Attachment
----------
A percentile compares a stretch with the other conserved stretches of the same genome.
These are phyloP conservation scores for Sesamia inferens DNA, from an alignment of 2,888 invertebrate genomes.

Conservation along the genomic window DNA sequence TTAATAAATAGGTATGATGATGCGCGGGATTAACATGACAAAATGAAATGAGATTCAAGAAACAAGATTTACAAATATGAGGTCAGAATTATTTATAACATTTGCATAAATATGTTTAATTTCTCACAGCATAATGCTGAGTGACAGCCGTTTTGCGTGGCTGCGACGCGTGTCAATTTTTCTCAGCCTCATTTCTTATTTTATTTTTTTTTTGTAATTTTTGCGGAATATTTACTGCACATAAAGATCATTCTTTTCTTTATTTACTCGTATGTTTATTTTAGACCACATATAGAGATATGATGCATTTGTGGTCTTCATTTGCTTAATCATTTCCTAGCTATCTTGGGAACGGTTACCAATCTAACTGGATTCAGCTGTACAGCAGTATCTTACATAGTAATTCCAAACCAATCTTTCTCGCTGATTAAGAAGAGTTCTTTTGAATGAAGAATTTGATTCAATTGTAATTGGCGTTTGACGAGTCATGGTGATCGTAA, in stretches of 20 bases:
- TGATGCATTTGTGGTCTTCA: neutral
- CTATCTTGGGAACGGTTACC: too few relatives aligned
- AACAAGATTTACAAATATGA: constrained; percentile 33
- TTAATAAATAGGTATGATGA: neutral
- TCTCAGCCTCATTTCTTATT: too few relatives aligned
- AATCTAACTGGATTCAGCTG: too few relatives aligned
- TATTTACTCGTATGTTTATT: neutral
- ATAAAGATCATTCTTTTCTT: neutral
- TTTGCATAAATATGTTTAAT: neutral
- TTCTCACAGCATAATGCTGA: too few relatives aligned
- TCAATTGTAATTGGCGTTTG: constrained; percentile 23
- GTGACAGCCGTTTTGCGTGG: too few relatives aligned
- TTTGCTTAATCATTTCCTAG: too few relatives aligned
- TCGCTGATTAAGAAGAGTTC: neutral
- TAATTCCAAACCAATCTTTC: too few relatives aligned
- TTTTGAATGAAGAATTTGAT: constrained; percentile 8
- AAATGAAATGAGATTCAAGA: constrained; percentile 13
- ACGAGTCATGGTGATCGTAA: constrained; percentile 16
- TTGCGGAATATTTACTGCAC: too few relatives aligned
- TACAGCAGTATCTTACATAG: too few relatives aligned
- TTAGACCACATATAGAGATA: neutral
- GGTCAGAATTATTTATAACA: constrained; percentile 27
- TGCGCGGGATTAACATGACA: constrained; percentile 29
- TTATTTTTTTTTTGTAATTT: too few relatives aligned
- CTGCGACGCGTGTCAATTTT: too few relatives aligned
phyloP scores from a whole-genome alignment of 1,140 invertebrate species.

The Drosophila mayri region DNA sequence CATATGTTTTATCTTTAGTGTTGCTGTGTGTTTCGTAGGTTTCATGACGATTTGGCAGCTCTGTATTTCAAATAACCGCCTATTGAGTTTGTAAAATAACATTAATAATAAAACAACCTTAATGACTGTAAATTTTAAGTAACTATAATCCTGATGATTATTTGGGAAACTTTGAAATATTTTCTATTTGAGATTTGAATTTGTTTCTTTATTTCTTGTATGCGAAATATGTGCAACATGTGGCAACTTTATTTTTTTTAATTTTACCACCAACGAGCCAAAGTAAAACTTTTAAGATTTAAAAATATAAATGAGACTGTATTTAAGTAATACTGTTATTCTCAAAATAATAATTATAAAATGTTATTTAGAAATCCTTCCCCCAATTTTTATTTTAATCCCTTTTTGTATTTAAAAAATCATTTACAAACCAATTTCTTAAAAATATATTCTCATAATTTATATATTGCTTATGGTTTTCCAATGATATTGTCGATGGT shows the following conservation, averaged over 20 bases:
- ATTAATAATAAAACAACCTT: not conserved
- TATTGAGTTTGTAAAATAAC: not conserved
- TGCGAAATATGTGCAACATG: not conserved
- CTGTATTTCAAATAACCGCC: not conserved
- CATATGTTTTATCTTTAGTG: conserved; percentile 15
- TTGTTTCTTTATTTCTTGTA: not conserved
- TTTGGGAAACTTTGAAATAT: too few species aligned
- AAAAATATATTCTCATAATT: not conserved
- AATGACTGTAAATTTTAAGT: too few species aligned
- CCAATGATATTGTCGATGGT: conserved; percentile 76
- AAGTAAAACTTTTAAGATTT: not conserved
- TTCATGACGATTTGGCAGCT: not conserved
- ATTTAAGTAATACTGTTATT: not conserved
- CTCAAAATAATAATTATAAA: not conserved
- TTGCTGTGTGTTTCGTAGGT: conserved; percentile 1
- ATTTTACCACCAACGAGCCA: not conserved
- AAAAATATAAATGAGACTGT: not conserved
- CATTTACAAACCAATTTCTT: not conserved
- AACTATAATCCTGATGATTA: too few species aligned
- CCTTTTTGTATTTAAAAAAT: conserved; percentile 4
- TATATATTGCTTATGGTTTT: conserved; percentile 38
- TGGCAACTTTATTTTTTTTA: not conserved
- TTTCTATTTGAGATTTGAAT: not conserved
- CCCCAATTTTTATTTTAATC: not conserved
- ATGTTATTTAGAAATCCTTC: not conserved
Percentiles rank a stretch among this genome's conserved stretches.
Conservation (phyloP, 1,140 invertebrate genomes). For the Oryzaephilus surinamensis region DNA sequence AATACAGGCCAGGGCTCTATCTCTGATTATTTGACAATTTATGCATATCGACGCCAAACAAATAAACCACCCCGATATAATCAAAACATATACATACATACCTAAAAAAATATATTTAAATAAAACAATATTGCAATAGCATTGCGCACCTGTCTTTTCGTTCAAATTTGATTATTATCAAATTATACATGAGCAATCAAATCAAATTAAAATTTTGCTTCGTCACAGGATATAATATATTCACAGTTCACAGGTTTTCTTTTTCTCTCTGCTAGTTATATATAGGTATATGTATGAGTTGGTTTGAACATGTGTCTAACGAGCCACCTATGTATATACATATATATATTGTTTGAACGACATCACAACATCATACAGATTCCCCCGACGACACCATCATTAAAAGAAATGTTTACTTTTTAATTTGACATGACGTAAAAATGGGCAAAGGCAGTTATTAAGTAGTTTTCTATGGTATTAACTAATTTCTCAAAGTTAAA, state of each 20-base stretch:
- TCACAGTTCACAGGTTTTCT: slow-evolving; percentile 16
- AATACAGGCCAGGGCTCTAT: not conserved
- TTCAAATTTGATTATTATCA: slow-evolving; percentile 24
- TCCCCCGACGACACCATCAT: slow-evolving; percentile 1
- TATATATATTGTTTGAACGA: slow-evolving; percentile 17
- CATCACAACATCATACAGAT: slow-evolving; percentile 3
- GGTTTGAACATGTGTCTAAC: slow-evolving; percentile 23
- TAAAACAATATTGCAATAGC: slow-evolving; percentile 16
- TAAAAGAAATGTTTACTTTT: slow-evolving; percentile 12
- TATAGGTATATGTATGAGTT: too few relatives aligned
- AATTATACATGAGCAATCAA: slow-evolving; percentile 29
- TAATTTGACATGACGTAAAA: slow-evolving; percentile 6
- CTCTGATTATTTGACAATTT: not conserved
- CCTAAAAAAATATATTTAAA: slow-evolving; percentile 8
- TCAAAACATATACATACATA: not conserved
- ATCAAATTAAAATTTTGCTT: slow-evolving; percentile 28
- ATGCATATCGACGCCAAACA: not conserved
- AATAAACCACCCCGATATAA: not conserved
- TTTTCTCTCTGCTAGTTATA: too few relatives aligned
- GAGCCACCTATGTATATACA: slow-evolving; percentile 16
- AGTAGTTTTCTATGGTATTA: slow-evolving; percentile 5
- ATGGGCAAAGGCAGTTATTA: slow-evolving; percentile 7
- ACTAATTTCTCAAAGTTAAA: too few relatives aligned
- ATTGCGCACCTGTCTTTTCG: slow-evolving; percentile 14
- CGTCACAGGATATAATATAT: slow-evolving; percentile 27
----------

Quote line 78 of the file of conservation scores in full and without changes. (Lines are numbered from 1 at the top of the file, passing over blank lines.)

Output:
- AGTAGTTTTCTATGGTATTA: slow-evolving; percentile 5